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Re: ALT as required attribute

From: Bill Mason <w3c@accessibleinter.net>
Date: Tue, 04 Feb 2003 07:41:18 -0800
Message-Id: <5.2.0.9.0.20030204071106.00cc6bf8@accessibleinter.net>
To: w3c-wai-ig@w3.org

At 02:14 AM 2/4/2003, Jim Ley wrote:
> > My point about Mozilla not displaying Alt text as a tool tip was this: If
> > Alt text isn't supposed to be displayed as a tool tip, it should not be. By
> > no longer displaying Alt as a tooltip, Mozilla follows specifications.
>
>Which specification says that ALT should not be provided on tooltip?

Of course, one can pedantically say the specification does not say anything 
specific about tooltip and ALT.  But it does clearly say that the attribute 
is to "specify alternate text to serve as content when the element cannot 
be rendered normally."  Thus in scenarios where the image has rendered 
normally, the ALT content should not be presented by a user agent in any 
fashion, tooltip or otherwise.  If the user wants to find a way to make it 
so, whether via plug-in or some advanced CSS in a user style sheet, good 
for the user.

>Does my browser which provides a link to longdesc on mouseover not a valid
>browser because of that behaviour?

No, since LONGDESC is not alternative content.

>Why are specifications mandating how semantic mark-up be rendered, doesn't 
>that just make it visual mark-up?

The specification is not mandating how.  It's mandating when, where ALT is 
concerned.

> > Iconography is a tricky issue. I would suggest that the websites you use
> > that have poor iconography (i.e., that which some users cannot understand)
> > should avail themselves of the use of both the Title tag and a trained
> > graphic designer.
>
>Why, I'm pretty rare in not understanding icons, and a graphic designer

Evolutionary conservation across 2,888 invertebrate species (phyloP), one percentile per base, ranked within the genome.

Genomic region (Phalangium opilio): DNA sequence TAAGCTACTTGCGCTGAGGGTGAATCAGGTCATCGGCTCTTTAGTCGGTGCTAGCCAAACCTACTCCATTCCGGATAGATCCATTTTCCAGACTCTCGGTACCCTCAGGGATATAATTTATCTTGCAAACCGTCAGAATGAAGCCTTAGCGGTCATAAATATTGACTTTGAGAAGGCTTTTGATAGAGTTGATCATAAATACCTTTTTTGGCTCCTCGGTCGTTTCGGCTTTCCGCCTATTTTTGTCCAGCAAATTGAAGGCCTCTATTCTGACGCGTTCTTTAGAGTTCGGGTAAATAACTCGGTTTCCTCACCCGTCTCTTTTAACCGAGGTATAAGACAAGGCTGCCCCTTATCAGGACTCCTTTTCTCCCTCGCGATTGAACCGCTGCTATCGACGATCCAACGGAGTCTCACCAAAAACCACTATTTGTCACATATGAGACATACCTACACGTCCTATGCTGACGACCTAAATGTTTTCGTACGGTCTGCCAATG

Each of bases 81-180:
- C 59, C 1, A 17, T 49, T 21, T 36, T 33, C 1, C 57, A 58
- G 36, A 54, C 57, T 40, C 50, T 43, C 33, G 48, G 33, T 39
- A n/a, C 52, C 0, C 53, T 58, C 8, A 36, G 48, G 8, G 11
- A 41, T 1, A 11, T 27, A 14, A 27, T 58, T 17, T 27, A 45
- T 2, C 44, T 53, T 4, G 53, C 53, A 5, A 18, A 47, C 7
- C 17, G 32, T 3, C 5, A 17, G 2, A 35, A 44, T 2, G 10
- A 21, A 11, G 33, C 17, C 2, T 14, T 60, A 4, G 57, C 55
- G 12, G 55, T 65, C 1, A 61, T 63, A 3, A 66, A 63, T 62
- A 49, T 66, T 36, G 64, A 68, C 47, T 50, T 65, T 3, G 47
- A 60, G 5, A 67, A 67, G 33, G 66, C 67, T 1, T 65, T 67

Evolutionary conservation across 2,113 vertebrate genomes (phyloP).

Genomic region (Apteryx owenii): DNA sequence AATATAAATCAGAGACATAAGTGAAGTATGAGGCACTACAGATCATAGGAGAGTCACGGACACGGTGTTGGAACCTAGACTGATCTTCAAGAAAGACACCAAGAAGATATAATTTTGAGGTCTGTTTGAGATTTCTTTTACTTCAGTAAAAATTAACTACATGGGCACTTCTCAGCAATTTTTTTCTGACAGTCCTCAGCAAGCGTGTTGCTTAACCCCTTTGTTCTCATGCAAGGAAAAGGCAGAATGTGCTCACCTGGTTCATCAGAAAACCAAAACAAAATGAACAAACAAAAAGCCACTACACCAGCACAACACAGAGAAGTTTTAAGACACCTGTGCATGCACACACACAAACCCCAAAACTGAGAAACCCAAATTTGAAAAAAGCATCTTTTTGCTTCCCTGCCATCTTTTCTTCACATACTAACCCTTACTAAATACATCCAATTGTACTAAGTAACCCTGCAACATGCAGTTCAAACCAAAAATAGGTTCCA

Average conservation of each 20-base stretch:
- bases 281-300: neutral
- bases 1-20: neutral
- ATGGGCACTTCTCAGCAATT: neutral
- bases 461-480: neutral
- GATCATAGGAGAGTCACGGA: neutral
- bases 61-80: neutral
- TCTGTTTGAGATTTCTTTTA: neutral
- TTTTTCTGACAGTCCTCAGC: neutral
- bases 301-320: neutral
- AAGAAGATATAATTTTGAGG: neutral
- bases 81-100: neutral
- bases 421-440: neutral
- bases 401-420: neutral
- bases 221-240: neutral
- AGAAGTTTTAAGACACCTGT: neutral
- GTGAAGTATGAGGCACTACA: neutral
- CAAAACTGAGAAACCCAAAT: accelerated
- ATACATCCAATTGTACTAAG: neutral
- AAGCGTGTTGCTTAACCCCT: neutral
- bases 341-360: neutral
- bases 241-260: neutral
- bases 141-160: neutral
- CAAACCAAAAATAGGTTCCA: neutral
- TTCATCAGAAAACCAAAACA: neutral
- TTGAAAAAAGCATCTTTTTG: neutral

>would not change things, I've discussed this with others in large groups and
>I'm alone in not understanding the icon.  Using the TITLE would be wrong,

Providing that sort of *additional* information is exactly what TITLE is 
specified for.

>and would just lead to misuse of title as we've seen with misuse of ALT,
>that would hardly improve things.

In this particular situation, it seems that you want the user agent's 
default behavior to misuse ALT more than any coder is misusing it.

> > There is nothing wrong with using the same text in both
> > Alt and Title; my point is that they can be different.
>
>I think having them the same is distinctly odd and would only be right in
>special cases, they're defined differently so would rarely be the same text.

Agreed.

> > Also note that the HTML 4.01 specification does allow for the use of Title
> > as a tool-tip; for alt text the door to this usage is not even opened.
>
>It gives examples of how it might be rendered, it doesn't prohibit, or
>require any particular rendering or action.

It does specify the timing on when to do a specific action -- render the 
ALT content -- that precludes saying that a tooltip rendering matches the 
specification.

> > Finally, on my point of education, I agree that users should be served. I
> > believe that users are best served by user agents that insist on
> > standards-compliant HTML.
>
>A recent Masters thesis found 0.71% of pages were valid, let alone compliant
>to the rest of the specification.  That would hardly be a useful user agent.

Agreed.

Bill Mason
Accessible Internet
w3c@accessibleinter.net
http://www.accessibleinter.net/ 
Received on Tuesday, 4 February 2003 10:42:16 GMT

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